Many factors are involved in comparing pulverization in one type of mill to another. This is particularly true for lignite pulverization during which drying almost always occurs, and because pulverization characteristics are so directly related to moisture content. Moisture content of lignite was a principal variable in tests conducted in both the ball mill and the hammermill but the drying which occurred in one is not exactly duplicated in the other. A second consideration is that lignite was tested from the same mine source in each mill, but samples for the hammermill tests were collected several years prior to those used in the ball mill tests. In this time interval, the individual mine operations undoubtedly moved some distance from the point of first sampling and the inherent variability of a lignite within a mine also detracts from the value of a comparison.
When pulverizing lignite of as-received moisture content, with both mills loaded to capacity and with room air sweeping the mill, the comparison factors for both types of mills are surprisingly comparable. For the five lignites tested in the ball mill, the comparison factor ranged from about 2.1 to 2.5 compared to a range of 1.9 to 2.3 for four of these lignites in hammermill pulverization. The one significant exception is the lignite from the Indian-head mine with a comparison factor of 1.3.
The kwhr/ton requirement in pulverization which has no correction for differences in fineness produced, ranged from 23.3 to 29.3 for the ball mill and from 23.0 to 38.0 kwhr/ton for the hammermill. Pulverization of the lignite from the Indianhead mine in the hammermill is again the exception; this required 46.0 kwhr/ton. There is good evidence that the pulverizing characteristics of the two samples collected from the Indianhead mine demonstrate the wide variation which may be encountered in lignite from the same mine sources.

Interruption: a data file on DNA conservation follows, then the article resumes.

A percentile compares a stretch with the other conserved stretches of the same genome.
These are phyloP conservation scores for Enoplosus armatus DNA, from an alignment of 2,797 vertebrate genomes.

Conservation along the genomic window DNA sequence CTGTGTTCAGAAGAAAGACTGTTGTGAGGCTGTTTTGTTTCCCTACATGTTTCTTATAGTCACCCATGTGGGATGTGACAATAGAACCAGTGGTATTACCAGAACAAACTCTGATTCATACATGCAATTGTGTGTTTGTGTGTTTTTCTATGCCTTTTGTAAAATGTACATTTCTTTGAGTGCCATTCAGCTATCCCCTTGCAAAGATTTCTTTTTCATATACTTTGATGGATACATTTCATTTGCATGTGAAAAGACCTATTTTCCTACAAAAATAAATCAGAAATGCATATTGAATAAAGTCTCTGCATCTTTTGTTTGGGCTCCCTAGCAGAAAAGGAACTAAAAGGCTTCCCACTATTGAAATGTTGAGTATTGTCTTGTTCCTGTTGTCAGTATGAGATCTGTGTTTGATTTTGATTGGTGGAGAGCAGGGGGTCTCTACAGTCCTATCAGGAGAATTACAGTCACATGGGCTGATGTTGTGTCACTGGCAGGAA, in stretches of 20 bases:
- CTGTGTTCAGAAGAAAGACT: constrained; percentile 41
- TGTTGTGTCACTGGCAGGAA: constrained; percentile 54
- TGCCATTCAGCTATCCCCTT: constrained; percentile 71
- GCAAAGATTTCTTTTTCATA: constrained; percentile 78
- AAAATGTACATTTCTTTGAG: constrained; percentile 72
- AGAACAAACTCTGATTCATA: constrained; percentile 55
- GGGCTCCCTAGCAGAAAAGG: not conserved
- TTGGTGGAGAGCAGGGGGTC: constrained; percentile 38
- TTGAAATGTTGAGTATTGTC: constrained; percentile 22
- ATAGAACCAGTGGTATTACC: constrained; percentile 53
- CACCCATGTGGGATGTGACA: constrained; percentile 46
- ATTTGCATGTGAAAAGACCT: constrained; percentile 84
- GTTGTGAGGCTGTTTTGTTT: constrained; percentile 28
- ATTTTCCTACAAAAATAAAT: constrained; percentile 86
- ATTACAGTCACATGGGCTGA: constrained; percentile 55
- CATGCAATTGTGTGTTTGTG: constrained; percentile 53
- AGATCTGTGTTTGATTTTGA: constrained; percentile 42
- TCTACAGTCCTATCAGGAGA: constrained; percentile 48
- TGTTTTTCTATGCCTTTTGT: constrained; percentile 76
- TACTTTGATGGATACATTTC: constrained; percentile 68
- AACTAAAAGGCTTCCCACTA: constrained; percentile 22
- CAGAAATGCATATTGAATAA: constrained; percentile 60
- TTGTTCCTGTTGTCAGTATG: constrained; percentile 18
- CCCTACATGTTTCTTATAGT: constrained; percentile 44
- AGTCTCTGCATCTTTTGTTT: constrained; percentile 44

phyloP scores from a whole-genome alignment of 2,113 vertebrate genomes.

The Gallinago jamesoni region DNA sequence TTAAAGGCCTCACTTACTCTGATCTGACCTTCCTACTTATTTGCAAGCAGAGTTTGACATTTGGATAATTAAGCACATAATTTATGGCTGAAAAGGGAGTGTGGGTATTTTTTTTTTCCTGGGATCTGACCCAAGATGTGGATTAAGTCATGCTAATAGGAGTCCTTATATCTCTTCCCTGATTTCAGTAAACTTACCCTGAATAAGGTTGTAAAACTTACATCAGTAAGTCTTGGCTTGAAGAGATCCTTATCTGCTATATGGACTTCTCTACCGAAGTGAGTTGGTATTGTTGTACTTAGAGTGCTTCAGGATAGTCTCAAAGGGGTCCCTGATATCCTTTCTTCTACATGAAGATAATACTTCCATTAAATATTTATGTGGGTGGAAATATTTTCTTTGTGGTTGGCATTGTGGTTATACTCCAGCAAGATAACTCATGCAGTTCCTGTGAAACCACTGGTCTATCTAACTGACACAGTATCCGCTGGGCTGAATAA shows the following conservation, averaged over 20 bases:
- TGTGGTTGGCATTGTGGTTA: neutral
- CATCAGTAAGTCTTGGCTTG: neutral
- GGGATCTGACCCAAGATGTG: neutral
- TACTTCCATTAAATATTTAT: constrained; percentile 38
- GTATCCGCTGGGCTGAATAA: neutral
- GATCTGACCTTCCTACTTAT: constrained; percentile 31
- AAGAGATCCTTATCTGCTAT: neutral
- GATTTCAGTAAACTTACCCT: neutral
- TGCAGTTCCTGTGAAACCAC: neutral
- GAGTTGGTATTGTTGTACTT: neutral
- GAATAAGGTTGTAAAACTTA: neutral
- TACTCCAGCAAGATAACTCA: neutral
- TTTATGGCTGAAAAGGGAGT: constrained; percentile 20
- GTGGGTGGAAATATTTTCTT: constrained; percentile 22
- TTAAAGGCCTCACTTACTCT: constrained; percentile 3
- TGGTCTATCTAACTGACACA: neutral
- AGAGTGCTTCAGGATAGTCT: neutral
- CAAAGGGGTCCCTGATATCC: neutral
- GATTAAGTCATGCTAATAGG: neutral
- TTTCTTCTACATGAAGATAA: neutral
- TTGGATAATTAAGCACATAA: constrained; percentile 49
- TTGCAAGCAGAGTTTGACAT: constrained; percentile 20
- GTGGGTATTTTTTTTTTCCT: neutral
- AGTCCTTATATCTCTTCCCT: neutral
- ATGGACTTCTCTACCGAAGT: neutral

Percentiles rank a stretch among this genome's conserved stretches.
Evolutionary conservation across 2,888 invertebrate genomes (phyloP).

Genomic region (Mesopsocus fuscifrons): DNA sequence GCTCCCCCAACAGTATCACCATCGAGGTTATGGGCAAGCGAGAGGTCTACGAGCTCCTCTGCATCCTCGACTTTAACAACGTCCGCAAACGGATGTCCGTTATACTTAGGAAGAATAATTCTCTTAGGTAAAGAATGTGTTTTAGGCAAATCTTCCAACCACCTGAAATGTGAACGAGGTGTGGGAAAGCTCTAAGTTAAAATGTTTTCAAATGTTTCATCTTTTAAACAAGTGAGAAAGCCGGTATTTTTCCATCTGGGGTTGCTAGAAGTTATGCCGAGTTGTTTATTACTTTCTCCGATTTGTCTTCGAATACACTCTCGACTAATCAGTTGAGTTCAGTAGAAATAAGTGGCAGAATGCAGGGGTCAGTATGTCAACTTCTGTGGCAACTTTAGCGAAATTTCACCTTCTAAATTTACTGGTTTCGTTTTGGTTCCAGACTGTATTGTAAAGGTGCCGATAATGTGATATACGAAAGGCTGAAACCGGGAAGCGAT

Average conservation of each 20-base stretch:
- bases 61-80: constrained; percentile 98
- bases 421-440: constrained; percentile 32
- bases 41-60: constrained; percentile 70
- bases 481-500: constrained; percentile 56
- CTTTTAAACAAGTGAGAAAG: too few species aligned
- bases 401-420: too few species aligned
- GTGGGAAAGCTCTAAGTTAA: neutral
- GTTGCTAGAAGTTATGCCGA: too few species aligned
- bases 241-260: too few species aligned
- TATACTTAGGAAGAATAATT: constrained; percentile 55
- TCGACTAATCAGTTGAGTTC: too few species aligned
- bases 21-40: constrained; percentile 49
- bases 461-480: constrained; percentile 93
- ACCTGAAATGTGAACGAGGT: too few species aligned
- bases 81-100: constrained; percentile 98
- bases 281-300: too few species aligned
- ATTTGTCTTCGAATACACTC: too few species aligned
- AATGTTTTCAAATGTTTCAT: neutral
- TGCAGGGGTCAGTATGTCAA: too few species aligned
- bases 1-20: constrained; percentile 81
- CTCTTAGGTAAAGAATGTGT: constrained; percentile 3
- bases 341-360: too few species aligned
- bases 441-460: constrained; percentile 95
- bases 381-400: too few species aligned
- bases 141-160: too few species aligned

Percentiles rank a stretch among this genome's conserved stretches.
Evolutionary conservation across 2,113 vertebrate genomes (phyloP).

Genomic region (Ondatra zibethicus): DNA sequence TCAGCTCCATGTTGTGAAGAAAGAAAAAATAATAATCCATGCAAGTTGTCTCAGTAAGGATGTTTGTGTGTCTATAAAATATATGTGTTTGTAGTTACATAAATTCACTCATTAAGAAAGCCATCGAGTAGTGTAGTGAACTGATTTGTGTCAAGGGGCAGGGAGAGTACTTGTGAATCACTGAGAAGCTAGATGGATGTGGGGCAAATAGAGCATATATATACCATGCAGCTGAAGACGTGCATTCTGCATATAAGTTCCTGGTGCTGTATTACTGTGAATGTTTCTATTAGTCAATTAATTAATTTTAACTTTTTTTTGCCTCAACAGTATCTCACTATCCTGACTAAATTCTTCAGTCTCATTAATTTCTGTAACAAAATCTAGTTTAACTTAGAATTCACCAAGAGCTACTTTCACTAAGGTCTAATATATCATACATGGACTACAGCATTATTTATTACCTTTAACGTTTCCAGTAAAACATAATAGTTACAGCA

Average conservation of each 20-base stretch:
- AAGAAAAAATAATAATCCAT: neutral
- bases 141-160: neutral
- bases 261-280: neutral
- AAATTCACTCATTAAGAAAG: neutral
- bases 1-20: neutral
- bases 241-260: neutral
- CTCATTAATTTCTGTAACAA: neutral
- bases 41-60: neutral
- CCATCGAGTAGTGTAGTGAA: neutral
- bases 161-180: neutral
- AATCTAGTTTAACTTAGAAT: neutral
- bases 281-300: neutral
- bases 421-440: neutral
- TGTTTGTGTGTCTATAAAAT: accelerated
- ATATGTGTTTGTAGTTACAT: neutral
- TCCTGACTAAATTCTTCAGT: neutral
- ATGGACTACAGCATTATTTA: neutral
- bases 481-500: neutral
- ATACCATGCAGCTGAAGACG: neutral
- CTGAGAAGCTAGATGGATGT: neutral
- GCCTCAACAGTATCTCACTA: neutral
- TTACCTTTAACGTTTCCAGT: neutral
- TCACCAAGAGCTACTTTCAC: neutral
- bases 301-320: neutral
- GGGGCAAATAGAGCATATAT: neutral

When Kincaid lignite was pulverized utilizing in-the-mill drying at product moisture content in the range of 11 to 12 percent, the comparison factor was 4.4 for pulverization in the ball mill and 4.5 in the hammermill. Power requirements at these conditions were 17.9 kwhr/ton in the ball mill and about 17 kwhr/ton in the hammermill. There is no practical difference between the two mills compared on this basis during operation with in-the-mill drying. A comparison of pulverization of predried lignite in both mills cannot be made because the tests in the hammermill were not performed at its capacity loading.
The range of values for power consumption and the comparison factor is greater for the hammermill than for the ball mill indicating that the hammermill type of mill is more sensitive to variations in the feed than is the ball mill. Despite factors which tend to restrict the value of this comparison, the test data indicates that in both types of mills the power requirements to produce minus 200-mesh product are very similar and no distinct advantage can be attributed to one method over the other.